Not that he necessarily will. In a stream after his departure, Lengyel noted that the Overwatch League would have to “manually approve” his entry into another team. The process is “a little unlikely to be fair” in light of past events, he said. We’ve asked Blizzard for comment on the situation, but it’s clearly up to Langyel as to whether or not he tries to rejoin.
His exit highlights some of the teething troubles the League has had since its debut. Blizzard sidelined Philadelphia Fusion’s Su-min “Sado” Kim after learning that he’d accepted payments to level up other players, while two Shanghai Dragons players (Chao “Undead” Fang and Junjie “Xushu” Liu) were fined for sharing an account. Although Blizzard has a code of conduct, enforcement hasn’t always been consistent.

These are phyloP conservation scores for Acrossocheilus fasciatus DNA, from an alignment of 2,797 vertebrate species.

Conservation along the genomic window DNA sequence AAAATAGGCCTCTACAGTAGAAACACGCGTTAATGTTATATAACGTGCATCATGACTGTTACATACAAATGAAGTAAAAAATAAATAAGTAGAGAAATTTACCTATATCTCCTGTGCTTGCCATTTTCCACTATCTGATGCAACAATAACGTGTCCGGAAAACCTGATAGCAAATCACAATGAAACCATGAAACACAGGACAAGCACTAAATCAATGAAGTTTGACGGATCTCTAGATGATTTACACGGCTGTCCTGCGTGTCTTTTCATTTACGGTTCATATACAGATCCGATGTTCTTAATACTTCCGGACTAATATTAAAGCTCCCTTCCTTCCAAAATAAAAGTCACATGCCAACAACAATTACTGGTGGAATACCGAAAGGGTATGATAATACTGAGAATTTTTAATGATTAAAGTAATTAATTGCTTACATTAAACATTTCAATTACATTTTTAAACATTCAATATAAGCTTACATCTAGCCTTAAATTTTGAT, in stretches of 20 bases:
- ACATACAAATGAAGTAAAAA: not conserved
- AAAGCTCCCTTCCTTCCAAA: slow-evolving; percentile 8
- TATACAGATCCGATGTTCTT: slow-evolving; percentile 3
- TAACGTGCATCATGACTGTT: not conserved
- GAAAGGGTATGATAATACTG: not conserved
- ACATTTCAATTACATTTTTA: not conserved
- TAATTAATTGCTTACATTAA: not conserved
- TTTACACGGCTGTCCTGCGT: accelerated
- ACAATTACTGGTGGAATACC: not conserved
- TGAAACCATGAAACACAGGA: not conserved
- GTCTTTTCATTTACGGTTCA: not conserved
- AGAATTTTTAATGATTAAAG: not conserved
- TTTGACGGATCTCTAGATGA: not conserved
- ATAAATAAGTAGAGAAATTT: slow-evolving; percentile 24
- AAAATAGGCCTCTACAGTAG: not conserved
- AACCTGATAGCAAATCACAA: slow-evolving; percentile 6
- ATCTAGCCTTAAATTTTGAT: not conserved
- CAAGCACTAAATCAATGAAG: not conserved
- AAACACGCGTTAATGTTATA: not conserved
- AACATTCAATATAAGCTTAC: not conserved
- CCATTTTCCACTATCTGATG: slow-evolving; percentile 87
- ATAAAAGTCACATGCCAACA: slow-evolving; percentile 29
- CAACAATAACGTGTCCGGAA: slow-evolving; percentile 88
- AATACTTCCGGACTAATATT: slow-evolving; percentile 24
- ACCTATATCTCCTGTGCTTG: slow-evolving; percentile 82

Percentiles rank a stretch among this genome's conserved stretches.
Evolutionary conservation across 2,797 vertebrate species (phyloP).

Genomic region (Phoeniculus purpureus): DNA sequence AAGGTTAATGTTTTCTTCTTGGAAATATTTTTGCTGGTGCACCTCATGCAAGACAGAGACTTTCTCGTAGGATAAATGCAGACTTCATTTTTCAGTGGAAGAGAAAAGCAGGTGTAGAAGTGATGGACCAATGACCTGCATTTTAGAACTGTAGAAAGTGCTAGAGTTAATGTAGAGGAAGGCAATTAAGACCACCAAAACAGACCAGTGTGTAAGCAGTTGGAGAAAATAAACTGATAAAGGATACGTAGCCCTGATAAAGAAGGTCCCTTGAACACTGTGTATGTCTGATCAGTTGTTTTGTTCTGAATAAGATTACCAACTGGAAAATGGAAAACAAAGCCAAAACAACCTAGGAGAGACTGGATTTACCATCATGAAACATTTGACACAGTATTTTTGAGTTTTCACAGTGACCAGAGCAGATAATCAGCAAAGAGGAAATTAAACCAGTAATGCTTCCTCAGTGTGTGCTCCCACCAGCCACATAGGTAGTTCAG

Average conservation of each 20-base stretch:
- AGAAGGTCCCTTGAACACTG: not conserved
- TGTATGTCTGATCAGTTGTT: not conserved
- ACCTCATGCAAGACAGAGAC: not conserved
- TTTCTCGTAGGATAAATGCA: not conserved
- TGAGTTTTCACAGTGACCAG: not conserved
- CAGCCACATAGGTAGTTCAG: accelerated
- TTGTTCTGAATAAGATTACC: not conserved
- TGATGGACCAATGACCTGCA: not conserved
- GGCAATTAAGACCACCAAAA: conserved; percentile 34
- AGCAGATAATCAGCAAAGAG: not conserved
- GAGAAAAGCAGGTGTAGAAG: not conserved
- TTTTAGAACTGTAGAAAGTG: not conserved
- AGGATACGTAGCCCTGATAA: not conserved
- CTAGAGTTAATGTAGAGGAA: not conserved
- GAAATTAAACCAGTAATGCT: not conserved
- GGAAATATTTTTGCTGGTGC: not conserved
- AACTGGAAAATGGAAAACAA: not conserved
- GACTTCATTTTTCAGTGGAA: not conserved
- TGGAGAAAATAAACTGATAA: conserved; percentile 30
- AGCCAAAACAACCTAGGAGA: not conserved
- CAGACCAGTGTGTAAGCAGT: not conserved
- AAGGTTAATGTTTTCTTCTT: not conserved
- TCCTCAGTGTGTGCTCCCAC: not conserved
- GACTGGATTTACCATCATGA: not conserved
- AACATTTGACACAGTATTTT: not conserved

And to some extent, it was difficult to completely avoid these problems. Many competitors are either new to eSports or haven’t played at such a high level before, and aren’t used to such close scrutiny of their behavior (particularly outside of events). This isn’t to say that the Overwatch League and individual teams don’t share some responsibility, but these issues might pop up less frequently over time.